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I can not help but ask a personal question: how can a young woman manage to be a happy mother, a successful business lady, a loving wife and a caring daughter? 
The managing is a myth. We don’t manage we just do. I just don’t think about it. I love my job, I love my kids and my husband. But you just live it, that is the rhythm. I understand my timetable and I need quickly redo my plans if something changes. And I consider myself as a really happy person because I do what I love, I love to spend time with my kids, I love all these toys and go to cinema with kids and I love my husband because he has the same rhythm. For me it is very important. We live the same life. He is in show business and we don’t see each other so often but when he comes back from some trips he just says: “Let us go for a date!” And it is always something special. And I surround myself with people who live emotions as well. The only thing we live for are the emotions, this is my opinion. Money is perfect and you need them but there is a question how you spend them, better to spend them on emotions.
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You always have the opportunity to quit and go abroad. But you still choose Ukraine. What are the main difficulties here, and what are the motives that keep you in Ukraine?
As I said in the beginning I consider myself as born-Ukrainian and I think it is because I have the opportunity to choose where to live. In Europe the rhythm is not the same as I would like to. They are slower and they don’t have a niche, they have already everything. For me as for the ambitious person it is hard to get through those traditions. America is perfect in this sense. I always dreamt to go there but I have my parents and I have responsibility as a daughter not to leave them. Yes, I am 29 and I can’t live without my parents. It is a mentality thing and I love Ukraine, seriously. I love Kyiv and the country. It is amazing to work here. A lot of people tell me: it is so hard here, Europe is much better. For me it not true. Yes, we have difficulties because we are growing country but we have huge pluses because we are growing country. And I think that to start something here and now from the business point of view is the best thing. It is going to happen to Ukraine as well when the market is going to stop. Even now when I am thinking that we have everything, my team comes up with new ideas and they are wow. I think Ukrainians are mazing to work with to have ideas with. But it is about mentality. It is easy to say that it is horrible here but you just have to love what you do and to make it perfect. We have a lot of dreamers but they don’t do anything. And I know a lot of people who want to move abroad and I always say to them: go and take a look. And 50% come back.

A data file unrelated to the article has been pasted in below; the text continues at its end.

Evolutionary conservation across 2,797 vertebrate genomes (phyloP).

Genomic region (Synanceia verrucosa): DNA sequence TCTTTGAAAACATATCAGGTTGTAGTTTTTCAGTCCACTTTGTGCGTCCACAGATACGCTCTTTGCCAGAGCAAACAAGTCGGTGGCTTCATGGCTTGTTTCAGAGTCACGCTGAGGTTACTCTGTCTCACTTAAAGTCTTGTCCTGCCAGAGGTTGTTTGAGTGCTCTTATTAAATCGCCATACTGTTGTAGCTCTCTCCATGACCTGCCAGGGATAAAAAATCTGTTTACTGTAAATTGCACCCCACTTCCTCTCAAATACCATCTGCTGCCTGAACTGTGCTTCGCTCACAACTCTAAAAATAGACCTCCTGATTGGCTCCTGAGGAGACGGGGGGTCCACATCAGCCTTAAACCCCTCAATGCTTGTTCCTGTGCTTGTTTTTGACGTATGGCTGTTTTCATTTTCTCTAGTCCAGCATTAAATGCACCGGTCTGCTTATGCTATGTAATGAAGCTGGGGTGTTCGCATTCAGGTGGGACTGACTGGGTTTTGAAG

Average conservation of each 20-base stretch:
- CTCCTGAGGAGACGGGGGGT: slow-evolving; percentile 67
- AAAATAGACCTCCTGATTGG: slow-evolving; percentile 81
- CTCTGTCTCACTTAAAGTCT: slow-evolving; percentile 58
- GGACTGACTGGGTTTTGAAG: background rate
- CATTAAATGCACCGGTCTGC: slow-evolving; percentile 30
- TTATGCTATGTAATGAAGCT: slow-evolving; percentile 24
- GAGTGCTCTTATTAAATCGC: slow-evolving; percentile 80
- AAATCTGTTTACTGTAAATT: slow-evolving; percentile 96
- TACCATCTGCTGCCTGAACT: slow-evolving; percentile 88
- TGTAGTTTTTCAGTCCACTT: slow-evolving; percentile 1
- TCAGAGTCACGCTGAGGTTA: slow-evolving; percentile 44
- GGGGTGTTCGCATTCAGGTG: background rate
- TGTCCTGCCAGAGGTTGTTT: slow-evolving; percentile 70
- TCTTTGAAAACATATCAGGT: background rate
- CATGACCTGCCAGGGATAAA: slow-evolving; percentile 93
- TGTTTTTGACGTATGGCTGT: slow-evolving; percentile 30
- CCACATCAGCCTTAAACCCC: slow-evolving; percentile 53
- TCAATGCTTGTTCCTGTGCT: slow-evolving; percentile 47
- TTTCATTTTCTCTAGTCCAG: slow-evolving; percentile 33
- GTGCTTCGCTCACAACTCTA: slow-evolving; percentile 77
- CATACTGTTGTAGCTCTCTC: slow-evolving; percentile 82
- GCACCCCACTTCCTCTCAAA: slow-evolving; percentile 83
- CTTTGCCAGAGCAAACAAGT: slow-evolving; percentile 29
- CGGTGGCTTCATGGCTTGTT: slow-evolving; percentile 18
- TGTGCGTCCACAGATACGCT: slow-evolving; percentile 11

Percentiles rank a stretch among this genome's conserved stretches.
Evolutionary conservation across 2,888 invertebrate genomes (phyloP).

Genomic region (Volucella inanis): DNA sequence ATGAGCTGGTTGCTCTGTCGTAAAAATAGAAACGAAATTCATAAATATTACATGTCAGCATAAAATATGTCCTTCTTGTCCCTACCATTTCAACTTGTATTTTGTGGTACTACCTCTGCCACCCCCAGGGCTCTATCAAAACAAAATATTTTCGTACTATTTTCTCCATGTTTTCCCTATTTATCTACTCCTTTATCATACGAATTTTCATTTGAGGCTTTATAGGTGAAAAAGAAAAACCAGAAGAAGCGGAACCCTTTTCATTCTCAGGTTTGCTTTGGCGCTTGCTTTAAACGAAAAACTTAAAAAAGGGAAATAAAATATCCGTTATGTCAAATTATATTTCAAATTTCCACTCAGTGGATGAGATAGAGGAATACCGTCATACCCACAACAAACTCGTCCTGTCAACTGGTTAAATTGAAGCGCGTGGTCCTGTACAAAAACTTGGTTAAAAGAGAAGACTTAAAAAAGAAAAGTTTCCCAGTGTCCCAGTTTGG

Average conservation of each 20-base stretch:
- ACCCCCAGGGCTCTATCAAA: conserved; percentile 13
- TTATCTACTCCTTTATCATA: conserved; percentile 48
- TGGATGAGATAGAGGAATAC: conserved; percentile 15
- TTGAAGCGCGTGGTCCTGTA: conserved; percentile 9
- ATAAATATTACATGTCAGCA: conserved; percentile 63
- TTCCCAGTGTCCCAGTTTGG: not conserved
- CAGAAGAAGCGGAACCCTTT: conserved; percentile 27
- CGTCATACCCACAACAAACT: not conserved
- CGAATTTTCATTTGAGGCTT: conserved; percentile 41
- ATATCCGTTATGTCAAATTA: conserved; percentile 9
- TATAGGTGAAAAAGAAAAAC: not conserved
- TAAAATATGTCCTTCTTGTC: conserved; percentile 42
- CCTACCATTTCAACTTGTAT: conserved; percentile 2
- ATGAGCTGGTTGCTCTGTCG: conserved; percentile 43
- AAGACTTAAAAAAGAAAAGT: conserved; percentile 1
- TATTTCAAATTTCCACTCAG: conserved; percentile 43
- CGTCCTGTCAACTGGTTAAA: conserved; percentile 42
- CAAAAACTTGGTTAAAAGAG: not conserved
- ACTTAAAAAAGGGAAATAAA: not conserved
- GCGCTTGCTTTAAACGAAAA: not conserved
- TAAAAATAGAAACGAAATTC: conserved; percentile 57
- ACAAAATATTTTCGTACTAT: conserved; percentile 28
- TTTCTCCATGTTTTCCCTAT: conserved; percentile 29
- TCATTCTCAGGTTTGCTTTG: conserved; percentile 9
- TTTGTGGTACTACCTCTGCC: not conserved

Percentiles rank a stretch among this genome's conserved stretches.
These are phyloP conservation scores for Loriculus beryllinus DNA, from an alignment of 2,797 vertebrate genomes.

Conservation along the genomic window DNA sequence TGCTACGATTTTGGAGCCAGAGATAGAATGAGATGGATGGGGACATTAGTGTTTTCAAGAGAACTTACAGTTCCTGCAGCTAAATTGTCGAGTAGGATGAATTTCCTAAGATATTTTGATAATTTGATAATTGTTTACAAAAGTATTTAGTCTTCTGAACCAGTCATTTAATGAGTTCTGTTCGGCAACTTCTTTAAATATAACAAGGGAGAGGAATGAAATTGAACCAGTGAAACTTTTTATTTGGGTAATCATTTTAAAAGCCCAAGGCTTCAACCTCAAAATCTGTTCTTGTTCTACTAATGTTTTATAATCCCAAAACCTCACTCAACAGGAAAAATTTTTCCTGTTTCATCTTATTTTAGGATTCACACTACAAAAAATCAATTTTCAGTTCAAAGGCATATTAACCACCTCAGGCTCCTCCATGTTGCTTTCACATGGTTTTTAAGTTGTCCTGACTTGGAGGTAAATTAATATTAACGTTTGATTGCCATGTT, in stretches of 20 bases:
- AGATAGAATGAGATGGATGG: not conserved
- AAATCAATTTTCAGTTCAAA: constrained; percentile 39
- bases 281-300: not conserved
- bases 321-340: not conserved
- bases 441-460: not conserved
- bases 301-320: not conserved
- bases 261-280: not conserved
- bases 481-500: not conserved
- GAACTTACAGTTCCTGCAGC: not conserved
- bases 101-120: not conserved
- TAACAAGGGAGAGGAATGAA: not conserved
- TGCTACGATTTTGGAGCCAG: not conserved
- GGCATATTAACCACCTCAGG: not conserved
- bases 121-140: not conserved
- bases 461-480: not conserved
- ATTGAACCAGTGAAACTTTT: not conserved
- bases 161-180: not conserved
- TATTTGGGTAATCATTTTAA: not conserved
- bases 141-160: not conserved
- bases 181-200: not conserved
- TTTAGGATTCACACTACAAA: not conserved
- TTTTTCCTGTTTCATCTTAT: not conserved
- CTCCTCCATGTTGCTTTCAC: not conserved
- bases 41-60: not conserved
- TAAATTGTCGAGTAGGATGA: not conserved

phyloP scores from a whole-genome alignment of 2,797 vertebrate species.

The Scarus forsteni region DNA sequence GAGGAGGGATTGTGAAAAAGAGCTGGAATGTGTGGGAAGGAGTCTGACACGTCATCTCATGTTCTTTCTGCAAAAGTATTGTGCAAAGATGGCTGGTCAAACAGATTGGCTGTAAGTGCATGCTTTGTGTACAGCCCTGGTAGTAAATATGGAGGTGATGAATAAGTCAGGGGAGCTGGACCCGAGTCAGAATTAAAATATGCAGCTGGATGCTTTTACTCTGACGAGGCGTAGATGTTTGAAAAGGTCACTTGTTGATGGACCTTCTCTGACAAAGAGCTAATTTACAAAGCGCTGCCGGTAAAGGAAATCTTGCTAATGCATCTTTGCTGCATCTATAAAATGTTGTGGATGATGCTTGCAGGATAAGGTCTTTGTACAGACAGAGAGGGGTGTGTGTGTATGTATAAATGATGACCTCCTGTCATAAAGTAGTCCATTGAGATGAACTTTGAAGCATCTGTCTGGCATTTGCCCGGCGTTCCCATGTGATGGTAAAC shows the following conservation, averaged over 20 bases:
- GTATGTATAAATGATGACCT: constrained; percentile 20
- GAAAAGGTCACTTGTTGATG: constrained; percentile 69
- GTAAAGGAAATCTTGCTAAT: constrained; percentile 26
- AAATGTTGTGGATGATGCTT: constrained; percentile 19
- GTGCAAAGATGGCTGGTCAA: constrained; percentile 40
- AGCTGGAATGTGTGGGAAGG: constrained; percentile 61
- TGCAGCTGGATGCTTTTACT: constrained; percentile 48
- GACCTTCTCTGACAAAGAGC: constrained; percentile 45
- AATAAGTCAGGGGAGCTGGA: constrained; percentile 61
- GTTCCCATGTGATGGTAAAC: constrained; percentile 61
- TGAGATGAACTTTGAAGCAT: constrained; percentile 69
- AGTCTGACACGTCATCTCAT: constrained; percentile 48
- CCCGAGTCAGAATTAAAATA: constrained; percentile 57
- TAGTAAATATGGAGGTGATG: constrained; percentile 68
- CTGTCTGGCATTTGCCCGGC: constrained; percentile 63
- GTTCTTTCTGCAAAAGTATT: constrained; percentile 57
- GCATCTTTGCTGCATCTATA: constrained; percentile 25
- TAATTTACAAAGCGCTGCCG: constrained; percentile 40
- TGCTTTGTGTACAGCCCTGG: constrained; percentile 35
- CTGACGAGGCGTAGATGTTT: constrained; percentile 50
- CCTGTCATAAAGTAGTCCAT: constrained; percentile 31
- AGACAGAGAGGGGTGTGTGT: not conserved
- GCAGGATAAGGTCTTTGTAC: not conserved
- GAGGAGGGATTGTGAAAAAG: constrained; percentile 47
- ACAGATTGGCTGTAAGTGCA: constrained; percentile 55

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How do you see our country in 10 years, and what kind of country would you like it to be?
The main minus about Ukraine is that it is unpredictable. You never know what is going to happen. We have a chance to change it in 10 years but not now. Our governmental system still is not stable enough. We just had a revolution and it means that now we go down and only then we will go up. In my perfect world I would love that the war stops (for the country, for the economic for the people, for everyone just stop it). We have to move on. It happened. Yes, I understand our government that wants to have it back but finance it and to see that people die – this is wrong. And I don’t like to see us in this position: we like those, we hate those. Let us be neutral and just forget about Europe and Russia and concentrate on us. Every year we celebrate that we are independent but are we in real? Nobody wants to be independent but with somebody against somebody. We just need some time to calm down, to think about our own needs.
I am a patriot and I am sure that I am more patriot than anyone else. I have an opportunity to leave this country but I stay and I make people to have working places, to do more projects. Yes, maybe I am not wearing vyshyvanka and don’t speak Ukrainian but I do something for this country and these people. And I actually motivate them to stay here. I would love if it comes to balance. I do believe that no matter what, Ukraine will be one of the best countries in Europe, we will not disappear from world’s map ever.
In this country you can get everything. For example in Kyiv you have luxury, art, gastronomy and so on. It is worth of visiting this independent and unique country with its own culture and traditions. When you come to Kyiv, go to Odesa and Lviv as well. We are different from city to city, diversity makes us unique.
Interviewed by Anna Vishtak
Photos provided by Fairmont Grand Hotel Kyiv PR department